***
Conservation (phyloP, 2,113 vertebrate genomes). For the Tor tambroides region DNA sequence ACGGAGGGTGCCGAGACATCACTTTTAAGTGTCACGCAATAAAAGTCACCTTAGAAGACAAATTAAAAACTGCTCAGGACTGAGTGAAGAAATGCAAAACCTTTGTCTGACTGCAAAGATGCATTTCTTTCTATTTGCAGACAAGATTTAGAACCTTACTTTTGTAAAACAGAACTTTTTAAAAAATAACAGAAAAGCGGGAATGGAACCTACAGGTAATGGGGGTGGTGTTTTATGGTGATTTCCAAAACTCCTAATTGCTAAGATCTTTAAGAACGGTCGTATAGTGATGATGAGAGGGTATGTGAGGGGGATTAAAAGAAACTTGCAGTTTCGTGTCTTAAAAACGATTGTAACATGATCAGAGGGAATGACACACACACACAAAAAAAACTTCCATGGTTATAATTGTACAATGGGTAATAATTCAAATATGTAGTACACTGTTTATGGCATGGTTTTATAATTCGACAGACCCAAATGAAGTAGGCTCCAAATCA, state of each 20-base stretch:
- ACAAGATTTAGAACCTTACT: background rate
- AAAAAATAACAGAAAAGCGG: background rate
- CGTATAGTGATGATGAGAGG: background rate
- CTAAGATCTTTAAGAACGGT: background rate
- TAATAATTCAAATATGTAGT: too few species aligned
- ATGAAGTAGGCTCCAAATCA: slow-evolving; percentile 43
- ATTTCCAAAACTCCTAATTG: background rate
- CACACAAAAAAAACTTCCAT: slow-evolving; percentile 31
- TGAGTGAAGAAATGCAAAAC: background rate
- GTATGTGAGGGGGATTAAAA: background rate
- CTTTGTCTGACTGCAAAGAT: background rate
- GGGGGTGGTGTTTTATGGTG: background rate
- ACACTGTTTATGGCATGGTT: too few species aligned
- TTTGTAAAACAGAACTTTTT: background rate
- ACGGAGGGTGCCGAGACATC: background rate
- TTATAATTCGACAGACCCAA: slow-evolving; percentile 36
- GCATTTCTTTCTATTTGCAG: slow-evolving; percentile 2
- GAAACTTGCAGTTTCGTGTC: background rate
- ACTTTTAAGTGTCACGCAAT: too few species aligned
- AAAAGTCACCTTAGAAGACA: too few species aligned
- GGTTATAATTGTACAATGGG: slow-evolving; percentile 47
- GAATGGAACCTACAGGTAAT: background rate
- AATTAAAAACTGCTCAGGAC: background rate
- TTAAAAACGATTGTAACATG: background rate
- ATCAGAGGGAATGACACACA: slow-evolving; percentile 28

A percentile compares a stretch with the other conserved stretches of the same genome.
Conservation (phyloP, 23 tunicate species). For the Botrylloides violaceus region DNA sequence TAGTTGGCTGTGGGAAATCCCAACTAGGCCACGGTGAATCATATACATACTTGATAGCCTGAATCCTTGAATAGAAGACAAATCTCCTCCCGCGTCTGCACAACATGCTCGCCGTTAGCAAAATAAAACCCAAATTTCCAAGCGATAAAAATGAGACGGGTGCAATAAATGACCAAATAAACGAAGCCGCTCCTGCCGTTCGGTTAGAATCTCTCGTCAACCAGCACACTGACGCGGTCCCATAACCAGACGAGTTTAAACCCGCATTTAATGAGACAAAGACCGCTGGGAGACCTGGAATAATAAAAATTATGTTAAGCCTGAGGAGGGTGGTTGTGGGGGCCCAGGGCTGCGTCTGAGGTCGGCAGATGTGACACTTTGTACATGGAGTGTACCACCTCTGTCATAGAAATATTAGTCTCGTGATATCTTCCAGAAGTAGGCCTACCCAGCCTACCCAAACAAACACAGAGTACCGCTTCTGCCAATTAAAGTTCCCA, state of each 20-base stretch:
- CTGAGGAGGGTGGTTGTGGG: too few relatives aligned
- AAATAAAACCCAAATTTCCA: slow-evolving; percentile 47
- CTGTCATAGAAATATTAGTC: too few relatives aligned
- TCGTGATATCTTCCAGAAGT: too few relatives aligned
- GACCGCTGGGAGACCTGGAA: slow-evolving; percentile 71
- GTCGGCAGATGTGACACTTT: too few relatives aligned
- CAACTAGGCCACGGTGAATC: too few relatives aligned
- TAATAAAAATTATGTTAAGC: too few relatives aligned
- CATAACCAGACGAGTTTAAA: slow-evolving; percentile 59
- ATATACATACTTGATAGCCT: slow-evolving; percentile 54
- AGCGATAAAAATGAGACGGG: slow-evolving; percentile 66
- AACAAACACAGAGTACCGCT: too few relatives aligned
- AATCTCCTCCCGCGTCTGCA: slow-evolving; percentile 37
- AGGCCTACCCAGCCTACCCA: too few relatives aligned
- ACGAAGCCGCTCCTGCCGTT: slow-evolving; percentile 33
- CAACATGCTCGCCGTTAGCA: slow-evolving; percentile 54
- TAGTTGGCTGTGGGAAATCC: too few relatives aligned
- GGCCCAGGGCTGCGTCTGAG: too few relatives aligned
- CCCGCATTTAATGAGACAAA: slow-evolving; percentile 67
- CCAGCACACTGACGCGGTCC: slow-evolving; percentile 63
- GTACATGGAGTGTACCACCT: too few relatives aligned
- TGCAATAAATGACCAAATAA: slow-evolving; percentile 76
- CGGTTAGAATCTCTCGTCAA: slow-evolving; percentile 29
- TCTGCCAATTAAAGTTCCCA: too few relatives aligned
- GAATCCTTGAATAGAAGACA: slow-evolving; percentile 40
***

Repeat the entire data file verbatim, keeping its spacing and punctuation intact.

Conservation (phyloP, 2,113 vertebrate genomes). For the Tor tambroides region DNA sequence ACGGAGGGTGCCGAGACATCACTTTTAAGTGTCACGCAATAAAAGTCACCTTAGAAGACAAATTAAAAACTGCTCAGGACTGAGTGAAGAAATGCAAAACCTTTGTCTGACTGCAAAGATGCATTTCTTTCTATTTGCAGACAAGATTTAGAACCTTACTTTTGTAAAACAGAACTTTTTAAAAAATAACAGAAAAGCGGGAATGGAACCTACAGGTAATGGGGGTGGTGTTTTATGGTGATTTCCAAAACTCCTAATTGCTAAGATCTTTAAGAACGGTCGTATAGTGATGATGAGAGGGTATGTGAGGGGGATTAAAAGAAACTTGCAGTTTCGTGTCTTAAAAACGATTGTAACATGATCAGAGGGAATGACACACACACACAAAAAAAACTTCCATGGTTATAATTGTACAATGGGTAATAATTCAAATATGTAGTACACTGTTTATGGCATGGTTTTATAATTCGACAGACCCAAATGAAGTAGGCTCCAAATCA, state of each 20-base stretch:
- ACAAGATTTAGAACCTTACT: background rate
- AAAAAATAACAGAAAAGCGG: background rate
- CGTATAGTGATGATGAGAGG: background rate
- CTAAGATCTTTAAGAACGGT: background rate
- TAATAATTCAAATATGTAGT: too few species aligned
- ATGAAGTAGGCTCCAAATCA: slow-evolving; percentile 43
- ATTTCCAAAACTCCTAATTG: background rate
- CACACAAAAAAAACTTCCAT: slow-evolving; percentile 31
- TGAGTGAAGAAATGCAAAAC: background rate
- GTATGTGAGGGGGATTAAAA: background rate
- CTTTGTCTGACTGCAAAGAT: background rate
- GGGGGTGGTGTTTTATGGTG: background rate
- ACACTGTTTATGGCATGGTT: too few species aligned
- TTTGTAAAACAGAACTTTTT: background rate
- ACGGAGGGTGCCGAGACATC: background rate
- TTATAATTCGACAGACCCAA: slow-evolving; percentile 36
- GCATTTCTTTCTATTTGCAG: slow-evolving; percentile 2
- GAAACTTGCAGTTTCGTGTC: background rate
- ACTTTTAAGTGTCACGCAAT: too few species aligned
- AAAAGTCACCTTAGAAGACA: too few species aligned
- GGTTATAATTGTACAATGGG: slow-evolving; percentile 47
- GAATGGAACCTACAGGTAAT: background rate
- AATTAAAAACTGCTCAGGAC: background rate
- TTAAAAACGATTGTAACATG: background rate
- ATCAGAGGGAATGACACACA: slow-evolving; percentile 28

A percentile compares a stretch with the other conserved stretches of the same genome.
Conservation (phyloP, 23 tunicate species). For the Botrylloides violaceus region DNA sequence TAGTTGGCTGTGGGAAATCCCAACTAGGCCACGGTGAATCATATACATACTTGATAGCCTGAATCCTTGAATAGAAGACAAATCTCCTCCCGCGTCTGCACAACATGCTCGCCGTTAGCAAAATAAAACCCAAATTTCCAAGCGATAAAAATGAGACGGGTGCAATAAATGACCAAATAAACGAAGCCGCTCCTGCCGTTCGGTTAGAATCTCTCGTCAACCAGCACACTGACGCGGTCCCATAACCAGACGAGTTTAAACCCGCATTTAATGAGACAAAGACCGCTGGGAGACCTGGAATAATAAAAATTATGTTAAGCCTGAGGAGGGTGGTTGTGGGGGCCCAGGGCTGCGTCTGAGGTCGGCAGATGTGACACTTTGTACATGGAGTGTACCACCTCTGTCATAGAAATATTAGTCTCGTGATATCTTCCAGAAGTAGGCCTACCCAGCCTACCCAAACAAACACAGAGTACCGCTTCTGCCAATTAAAGTTCCCA, state of each 20-base stretch:
- CTGAGGAGGGTGGTTGTGGG: too few relatives aligned
- AAATAAAACCCAAATTTCCA: slow-evolving; percentile 47
- CTGTCATAGAAATATTAGTC: too few relatives aligned
- TCGTGATATCTTCCAGAAGT: too few relatives aligned
- GACCGCTGGGAGACCTGGAA: slow-evolving; percentile 71
- GTCGGCAGATGTGACACTTT: too few relatives aligned
- CAACTAGGCCACGGTGAATC: too few relatives aligned
- TAATAAAAATTATGTTAAGC: too few relatives aligned
- CATAACCAGACGAGTTTAAA: slow-evolving; percentile 59
- ATATACATACTTGATAGCCT: slow-evolving; percentile 54
- AGCGATAAAAATGAGACGGG: slow-evolving; percentile 66
- AACAAACACAGAGTACCGCT: too few relatives aligned
- AATCTCCTCCCGCGTCTGCA: slow-evolving; percentile 37
- AGGCCTACCCAGCCTACCCA: too few relatives aligned
- ACGAAGCCGCTCCTGCCGTT: slow-evolving; percentile 33
- CAACATGCTCGCCGTTAGCA: slow-evolving; percentile 54
- TAGTTGGCTGTGGGAAATCC: too few relatives aligned
- GGCCCAGGGCTGCGTCTGAG: too few relatives aligned
- CCCGCATTTAATGAGACAAA: slow-evolving; percentile 67
- CCAGCACACTGACGCGGTCC: slow-evolving; percentile 63
- GTACATGGAGTGTACCACCT: too few relatives aligned
- TGCAATAAATGACCAAATAA: slow-evolving; percentile 76
- CGGTTAGAATCTCTCGTCAA: slow-evolving; percentile 29
- TCTGCCAATTAAAGTTCCCA: too few relatives aligned
- GAATCCTTGAATAGAAGACA: slow-evolving; percentile 40